How did you get your name?
You may have earned a title, such as Doctor, through your own hard work and perseverance. You may have legally changed your name if you’re a married woman. You may be known to family and friends by a nickname as a result of a charming childhood story. But none of those things change the fact that you were originally given a name.
When your father and mother discussed what name to give you, they probably considered names of other family members, current popular names, and how potential first names sounded with your last name. Your parents had probably decided on your full name long before they set eyes on you, but they certainly made it official long before they knew you very well. Hospitals are fussy about babies having names.
All of the above points to one of the reasons that the Church celebrates an odd-sounding optional memorial on January 3: The Most Holy Name of Jesus.1
How did our Lord receive the name of Jesus? It wasn’t because the Blessed Virgin thought the word “Jesus” sounded nice or because Saint Joseph had a relative with the same name. God the Father sent an angel to Saint Joseph in a dream to tell him what to name the child that his wife was carrying.2 This is similar to the moment that had occurred thousands of years before, when a man named Moses left his flock to investigate a burning bush.3
Neither man was expecting a supernatural event. Either man could have come up with any number of reasonable names on his own. After being reassured by the angel about Mary and her unborn child, Joseph could have given the child any of the names in his family genealogy, a list we hear at Mass often during Advent.
Similarly, Moses didn’t have to ask God to tell him His name. Moses could have come up with his own name for God based on the fire, bush, or mountain that were present at the time of that miraculous event. But both Joseph and Moses were humble, and humble men know to listen, not talk, when God speaks. More importantly, both men knew how to humbly accept a mysterious name as a gift from God.
What does the name “Jesus” mean? The Gospel of Matthew tells us the answer outright: “[Y]ou shall call his name Jesus, for he will save his people from their sins.”4
Your name may have been chosen because someone wanted to honor an ancestor, friend, or famous person. The Church desires that each Catholic have at least one name related to our faith, but just because you were, say, named after Saint Catherine of Siena, that doesn’t automatically make you a papal advisor or stigmatist.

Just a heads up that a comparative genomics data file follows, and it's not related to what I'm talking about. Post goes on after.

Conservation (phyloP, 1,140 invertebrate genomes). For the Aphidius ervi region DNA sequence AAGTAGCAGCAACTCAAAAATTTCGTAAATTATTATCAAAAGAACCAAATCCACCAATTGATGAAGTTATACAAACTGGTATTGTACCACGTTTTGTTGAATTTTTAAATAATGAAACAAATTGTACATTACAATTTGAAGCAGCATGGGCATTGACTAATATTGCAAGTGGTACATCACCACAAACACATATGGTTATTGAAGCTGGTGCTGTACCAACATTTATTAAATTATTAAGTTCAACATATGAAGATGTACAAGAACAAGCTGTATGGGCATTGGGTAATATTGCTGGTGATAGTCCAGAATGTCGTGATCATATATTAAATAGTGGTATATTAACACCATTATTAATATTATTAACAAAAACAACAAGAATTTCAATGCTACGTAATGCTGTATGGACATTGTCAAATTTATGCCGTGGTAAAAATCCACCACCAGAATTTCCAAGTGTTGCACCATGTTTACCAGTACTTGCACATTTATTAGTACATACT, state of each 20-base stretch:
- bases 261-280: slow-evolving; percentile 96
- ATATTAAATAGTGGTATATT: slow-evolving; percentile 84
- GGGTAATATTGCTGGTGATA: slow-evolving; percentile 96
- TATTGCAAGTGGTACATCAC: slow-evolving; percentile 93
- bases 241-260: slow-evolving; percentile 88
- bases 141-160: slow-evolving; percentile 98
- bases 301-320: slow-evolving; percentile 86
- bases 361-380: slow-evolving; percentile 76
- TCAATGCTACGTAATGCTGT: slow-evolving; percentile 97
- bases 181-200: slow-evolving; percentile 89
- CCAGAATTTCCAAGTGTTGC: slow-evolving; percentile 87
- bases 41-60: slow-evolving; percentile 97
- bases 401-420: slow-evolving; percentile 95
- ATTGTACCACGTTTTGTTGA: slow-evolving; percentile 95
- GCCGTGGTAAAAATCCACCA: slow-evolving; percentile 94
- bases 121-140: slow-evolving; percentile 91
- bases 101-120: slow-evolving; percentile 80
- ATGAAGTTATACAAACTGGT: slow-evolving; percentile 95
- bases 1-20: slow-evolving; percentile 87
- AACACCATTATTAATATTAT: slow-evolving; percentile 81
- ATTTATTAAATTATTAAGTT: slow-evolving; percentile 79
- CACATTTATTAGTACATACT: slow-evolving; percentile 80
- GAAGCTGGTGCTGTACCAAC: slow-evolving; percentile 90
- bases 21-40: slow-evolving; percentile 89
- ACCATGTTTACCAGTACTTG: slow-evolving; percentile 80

On the other hand, our Lord wasn’t given a name that means “God saves” because it was hoped that He might live up to that high-sounding goal. Instead, He was named Jesus because saving people from their sins was exactly what He was going to do. He was our Savior long before He was born into our fallen world, and His name revealed that to others long before they knew what that meant. The current gods of our culture—science, money, violence, physical appearance, sensual pleasure—may distract us from our pains, but they will not save us from our sins.
Some names connote power. High school students think about the prestige associated with potential colleges before they make their final decisions. Those looking for jobs weigh the reputation of potential employers. However, the reputation of any company or school may change from glorious to notorious overnight due to financial setbacks, poor policies, or even bad Yelp ratings.
But Jesus’ name has power that does not change. Instead, as Saint Paul wrote:
Therefore God has highly exalted him and bestowed on him the name which is above every name, that at the name of Jesus every knee should bow, in heaven and on earth and under the earth, and every tongue confess that Jesus Christ is Lord, to the glory of God the Father.5
This is not merely a lyrical passage of the New Testament. The late Fr. Gabriele Amorth, chief exorcist of Rome, wrote6 that when he spoke the words “so that all beings in the heavens, on earth, and in the underworld should bend the knee at the name of Jesus”7 to a possessed person during an exorcism, even the possessed person was compelled to kneel when our Lord’s name was spoken aloud. Human beings may forget that Jesus’ name has power; devils don’t.
Saint Bernardine of Siena, the Franciscan priest who preached widely in the early fifteenth century, brought an end to deadly violence and improved the moral practices of the faithful throughout the Italian countryside. How did he stop people from killing one another in bitter feuds and committing mortal sins? His favorite topic was devotion to the name of Jesus. Bernardine simply preached about the power of our Lord’s name for hours on end, and he used a monogram formed by the first three letters of Jesus’ name in Greek—IHS—to convey the message to his barely-literate audiences. One wonders what he would have done if he’d had the power of a TED talk and PowerPoint graphics to make his point.
We don’t need to wonder. He would tell us to spend at least one day a year pondering God’s goodness to us in sending a Savior. The One who redeemed us from slavery to sin and death has a name, and His name is Jesus.
1 Note that there is also an optional memorial in honor of the Most Holy Name of Mary on September 12.
2 Matthew 1:18-21.
3 Exodus 3:2-14.
4 Matthew 1:21.
5 Ephesians 2:9-11.
7 See Philippians 2:6-11.
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